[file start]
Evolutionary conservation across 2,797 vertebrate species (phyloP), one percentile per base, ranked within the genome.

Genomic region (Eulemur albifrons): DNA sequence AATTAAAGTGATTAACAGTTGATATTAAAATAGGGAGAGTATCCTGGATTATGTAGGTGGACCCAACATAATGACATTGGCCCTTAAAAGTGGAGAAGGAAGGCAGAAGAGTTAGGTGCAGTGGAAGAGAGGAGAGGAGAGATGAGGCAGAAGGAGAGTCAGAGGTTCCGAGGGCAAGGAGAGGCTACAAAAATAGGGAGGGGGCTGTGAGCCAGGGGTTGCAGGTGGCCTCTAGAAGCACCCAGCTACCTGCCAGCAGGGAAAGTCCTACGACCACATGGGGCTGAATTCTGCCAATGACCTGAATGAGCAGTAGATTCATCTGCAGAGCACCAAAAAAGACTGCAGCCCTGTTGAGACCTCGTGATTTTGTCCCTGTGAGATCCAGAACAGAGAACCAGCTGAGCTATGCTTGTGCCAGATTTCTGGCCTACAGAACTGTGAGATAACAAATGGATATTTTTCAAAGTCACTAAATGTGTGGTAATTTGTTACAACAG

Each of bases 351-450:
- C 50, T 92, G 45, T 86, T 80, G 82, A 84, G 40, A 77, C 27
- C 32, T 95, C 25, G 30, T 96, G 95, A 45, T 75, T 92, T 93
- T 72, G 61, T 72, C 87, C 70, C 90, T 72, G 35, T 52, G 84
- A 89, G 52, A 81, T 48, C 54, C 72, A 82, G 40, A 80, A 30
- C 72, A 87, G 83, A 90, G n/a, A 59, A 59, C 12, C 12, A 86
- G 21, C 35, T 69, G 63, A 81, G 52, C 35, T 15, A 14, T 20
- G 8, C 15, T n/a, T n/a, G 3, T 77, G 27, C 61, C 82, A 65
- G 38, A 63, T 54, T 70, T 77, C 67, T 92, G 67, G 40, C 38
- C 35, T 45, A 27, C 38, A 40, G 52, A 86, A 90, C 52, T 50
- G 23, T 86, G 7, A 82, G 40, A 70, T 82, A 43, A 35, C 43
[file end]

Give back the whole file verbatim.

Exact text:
Evolutionary conservation across 2,797 vertebrate species (phyloP), one percentile per base, ranked within the genome.

Genomic region (Eulemur albifrons): DNA sequence AATTAAAGTGATTAACAGTTGATATTAAAATAGGGAGAGTATCCTGGATTATGTAGGTGGACCCAACATAATGACATTGGCCCTTAAAAGTGGAGAAGGAAGGCAGAAGAGTTAGGTGCAGTGGAAGAGAGGAGAGGAGAGATGAGGCAGAAGGAGAGTCAGAGGTTCCGAGGGCAAGGAGAGGCTACAAAAATAGGGAGGGGGCTGTGAGCCAGGGGTTGCAGGTGGCCTCTAGAAGCACCCAGCTACCTGCCAGCAGGGAAAGTCCTACGACCACATGGGGCTGAATTCTGCCAATGACCTGAATGAGCAGTAGATTCATCTGCAGAGCACCAAAAAAGACTGCAGCCCTGTTGAGACCTCGTGATTTTGTCCCTGTGAGATCCAGAACAGAGAACCAGCTGAGCTATGCTTGTGCCAGATTTCTGGCCTACAGAACTGTGAGATAACAAATGGATATTTTTCAAAGTCACTAAATGTGTGGTAATTTGTTACAACAG

Each of bases 351-450:
- C 50, T 92, G 45, T 86, T 80, G 82, A 84, G 40, A 77, C 27
- C 32, T 95, C 25, G 30, T 96, G 95, A 45, T 75, T 92, T 93
- T 72, G 61, T 72, C 87, C 70, C 90, T 72, G 35, T 52, G 84
- A 89, G 52, A 81, T 48, C 54, C 72, A 82, G 40, A 80, A 30
- C 72, A 87, G 83, A 90, G n/a, A 59, A 59, C 12, C 12, A 86
- G 21, C 35, T 69, G 63, A 81, G 52, C 35, T 15, A 14, T 20
- G 8, C 15, T n/a, T n/a, G 3, T 77, G 27, C 61, C 82, A 65
- G 38, A 63, T 54, T 70, T 77, C 67, T 92, G 67, G 40, C 38
- C 35, T 45, A 27, C 38, A 40, G 52, A 86, A 90, C 52, T 50
- G 23, T 86, G 7, A 82, G 40, A 70, T 82, A 43, A 35, C 43